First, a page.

Special Days in October
18th October: Saint Luke's Day
By Lester Amann
On the Feast Day of St Luke we remember that he wrote one of the four Gospels. What else do we know? He was probably a Gentile; certainly an educated Greek and was trained as a doctor. Interestingly, he began his Gospel with two detailed descriptions of the births of two important babies!
Luke’s Gospel has a
very human touch to it as he often writes about our Lord’s encounters with individuals; men,
women, children, the poor and the rich, the sick and the strong. He showed
Christ’s sympathy for people who were underprivileged, hurting and weak. Luke
was a keen observer and wrote with the heart of a loving physician.
If we didn’t have
Luke’s Gospel we would lack so much. For example we wouldn’t know about: the
angels’ and shepherds’ visit at the birth of Jesus; the visit by the boy Jesus
to the temple; the parables of the Good Samaritan and the Prodigal Son; the
encounters of Jesus with Zacchaeus, and the two men on their walk to Emmaus.
Luke’s tenderness is
revealed with his emphasis on prayer, the Holy Spirit, the role of women in the
ministry of Jesus and God’s forgiveness of sins. He describes Jesus’ compassion
for the widow of Nain and our Lord’s mercy to the dying thief on the cross.
Did you know that Luke is also the author of Acts? It’s a continuation of his Gospel. This describes the beginnings of the early church and is full of drama including the coming of the Holy Spirit at Pentecost, the martyrdom of Stephen and the conversion of Saul (Paul).
Luke was a companion of
Paul and went on many journeys together. They even survived a shipwreck before
arriving in Rome! Here was a man not writing about distant historical figures
or dramas but knew people first-hand and experienced the hazards and hardships
of the 1st Century A.D.
Today, we should give thanks that Luke is the author of two important books of the Bible. Through his texts we can know that eternal life and salvation can only be found through faith in Christ Jesus. If you haven’t looked at Luke’s Gospel for a while, why not start reading it today?
25th October: Bible Sunday
As we acknowledge Bible Sunday this month, it’s a good opportunity to ask the question: why should I read the Bible?
The Bible is the world’s best-selling book of all time. However, it isn’t one book, but a library of 66 books, composed by some 44 writers over a period of 1500 years in a range of literature including history, poetry, prophecy, letters and apocalyptic (end times). Despite having a number of different writers, the Bible claims one author: God himself!
This is the basis of the unity of its message and authoritative claim to be the primary way by which God speaks to us: ‘All Scripture is God-breathed and is useful for teaching, rebuking, correcting and training in righteousness, so that the man of God may be thoroughly equipped for every good work’ (2 Timothy 3:16). The Bible is inspired (‘the word of God in the words of men’) and presents itself as a manual for life, equipping us to live for God in every aspect of our lives. We also have the promise of the Holy Spirit to guide us in applying the words to our lives: ‘the Spirit will guide you into all truth’ (John 16:13).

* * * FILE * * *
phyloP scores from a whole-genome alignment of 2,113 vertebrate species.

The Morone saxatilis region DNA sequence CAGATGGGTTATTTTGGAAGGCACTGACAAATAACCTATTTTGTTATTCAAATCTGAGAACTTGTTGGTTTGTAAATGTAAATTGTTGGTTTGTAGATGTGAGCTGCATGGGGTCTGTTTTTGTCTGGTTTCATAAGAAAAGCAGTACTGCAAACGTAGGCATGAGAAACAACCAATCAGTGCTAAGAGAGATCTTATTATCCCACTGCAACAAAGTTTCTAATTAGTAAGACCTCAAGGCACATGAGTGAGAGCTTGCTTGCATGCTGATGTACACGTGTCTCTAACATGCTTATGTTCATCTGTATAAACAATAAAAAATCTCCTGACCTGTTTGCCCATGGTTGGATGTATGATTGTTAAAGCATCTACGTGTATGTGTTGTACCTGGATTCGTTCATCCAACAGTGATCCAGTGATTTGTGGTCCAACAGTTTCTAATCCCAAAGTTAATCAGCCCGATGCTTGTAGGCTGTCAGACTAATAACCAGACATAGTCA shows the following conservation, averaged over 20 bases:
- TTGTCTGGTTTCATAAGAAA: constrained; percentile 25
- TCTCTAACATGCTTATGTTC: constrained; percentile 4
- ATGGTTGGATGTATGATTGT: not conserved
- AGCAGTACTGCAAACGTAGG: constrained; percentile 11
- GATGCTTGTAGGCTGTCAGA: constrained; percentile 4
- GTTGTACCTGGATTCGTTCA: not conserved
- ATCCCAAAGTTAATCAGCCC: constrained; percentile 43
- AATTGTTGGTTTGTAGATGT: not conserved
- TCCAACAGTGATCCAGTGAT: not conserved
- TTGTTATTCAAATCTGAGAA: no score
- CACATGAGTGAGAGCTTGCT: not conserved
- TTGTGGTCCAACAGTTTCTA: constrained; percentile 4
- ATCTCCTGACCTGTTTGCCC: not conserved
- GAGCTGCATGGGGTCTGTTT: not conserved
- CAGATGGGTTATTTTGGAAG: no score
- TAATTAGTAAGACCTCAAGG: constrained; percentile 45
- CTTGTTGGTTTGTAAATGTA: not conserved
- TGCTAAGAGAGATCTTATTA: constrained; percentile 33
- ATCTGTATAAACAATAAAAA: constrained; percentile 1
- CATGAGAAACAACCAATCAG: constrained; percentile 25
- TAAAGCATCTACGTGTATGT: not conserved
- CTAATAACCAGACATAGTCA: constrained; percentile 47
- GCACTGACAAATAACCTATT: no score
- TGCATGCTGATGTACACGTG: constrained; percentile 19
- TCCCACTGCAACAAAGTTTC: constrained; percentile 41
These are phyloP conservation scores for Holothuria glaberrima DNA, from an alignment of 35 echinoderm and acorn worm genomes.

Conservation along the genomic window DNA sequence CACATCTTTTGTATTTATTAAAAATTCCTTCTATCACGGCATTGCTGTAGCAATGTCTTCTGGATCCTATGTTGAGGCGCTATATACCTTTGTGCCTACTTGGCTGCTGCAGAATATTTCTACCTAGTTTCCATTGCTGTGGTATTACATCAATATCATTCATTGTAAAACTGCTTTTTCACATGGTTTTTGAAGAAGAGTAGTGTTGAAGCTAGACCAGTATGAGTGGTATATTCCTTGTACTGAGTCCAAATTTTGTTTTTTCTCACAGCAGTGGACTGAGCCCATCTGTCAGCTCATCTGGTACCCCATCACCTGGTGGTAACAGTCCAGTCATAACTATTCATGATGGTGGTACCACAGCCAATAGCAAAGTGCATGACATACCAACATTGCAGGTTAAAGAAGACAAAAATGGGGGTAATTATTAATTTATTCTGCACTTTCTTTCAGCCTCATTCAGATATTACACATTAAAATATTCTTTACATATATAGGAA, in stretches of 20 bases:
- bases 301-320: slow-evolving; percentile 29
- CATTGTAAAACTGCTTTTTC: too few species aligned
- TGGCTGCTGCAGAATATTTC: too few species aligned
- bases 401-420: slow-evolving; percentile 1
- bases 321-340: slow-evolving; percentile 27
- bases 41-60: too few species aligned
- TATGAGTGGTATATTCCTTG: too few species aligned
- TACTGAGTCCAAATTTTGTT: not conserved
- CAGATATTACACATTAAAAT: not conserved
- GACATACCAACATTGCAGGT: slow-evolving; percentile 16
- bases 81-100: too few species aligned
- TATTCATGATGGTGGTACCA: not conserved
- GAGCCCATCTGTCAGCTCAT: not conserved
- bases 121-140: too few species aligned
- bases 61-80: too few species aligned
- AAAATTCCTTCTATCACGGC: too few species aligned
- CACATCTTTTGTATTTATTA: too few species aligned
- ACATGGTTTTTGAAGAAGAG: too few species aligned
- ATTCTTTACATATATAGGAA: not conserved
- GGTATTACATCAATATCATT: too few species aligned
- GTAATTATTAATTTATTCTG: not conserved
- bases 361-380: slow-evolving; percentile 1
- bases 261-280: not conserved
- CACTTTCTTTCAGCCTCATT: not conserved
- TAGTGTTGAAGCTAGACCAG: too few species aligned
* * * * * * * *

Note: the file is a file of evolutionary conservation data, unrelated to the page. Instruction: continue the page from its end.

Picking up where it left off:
However, the Bible could also be described as a love letter from God, as He uses it to deepen our relationship with him. As Jesus said: ‘You diligently study the Scriptures because you think that by them you possess eternal life. These are the Scriptures that testify about me’ (John 5:39,40). Christians follow a person not a book, and the Scriptures are intended to help us to know Jesus better.
At her coronation the Queen was given a Bible with the words ‘the most precious thing this world affords’. Does this reflect our own attitude to the Bible?
31st October: All Hallows Eve – or Holy Evening
Modern Halloween celebrations have their roots with the Celtic peoples of pre-Christian times.
In those long-ago days, on the last night of October, the Celts celebrated the Festival of Samhain, or ‘Summer’s End’. The priests, or Druids, performed ceremonies to thank and honour the sun. For there was a very dark side to all this: Samhain also signalled the onset of winter, a time when it was feared that unfriendly ghosts, nature-spirits, and witches roamed the earth, creating mischief. So the Druid priests lit great bonfires and performed magic rites to ward off or appease these dark supernatural powers.
Then the Romans arrived, and brought their Harvest Festival which honoured the Goddess Pomona with gifts of apples and nuts. The two festivals slowly merged.
Christianity arrived still later, it began to replace the Roman and Druid
1st November - All Saints’ Day - was dedicated to all Christian Martyrs and Saints who had died. It was called ‘All Hallows’ Day’. The evening before became an evening of prayer and preparation and was called ‘All Hallows’ Eve’, The Holy Evening, later shortened to ‘Halloween’.
For many centuries, however, fear of the supernatural remained strong. During the Middle Ages, animal costumes and frightening masks were worn to ward off the evil spirits of darkness on Halloween. Magic words and charms were used to keep away bad luck, and everybody believed that witches ride about on broomsticks. Fortune telling was popular, and predicting the future by the use of nuts and apples was so popular that Halloween is still sometimes known as Nutcrack Night or Snap-Apple Night.
Today, Christians have learned to turn to prayer instead of charms to overcome the powers of darkness. And the deeper, true meaning of All Hallows’ Eve, should not be forgotten. As Christians, we all draw closer to Christ when we remember and give thanks for our loved ones and for others who have gone before us through the gates of death.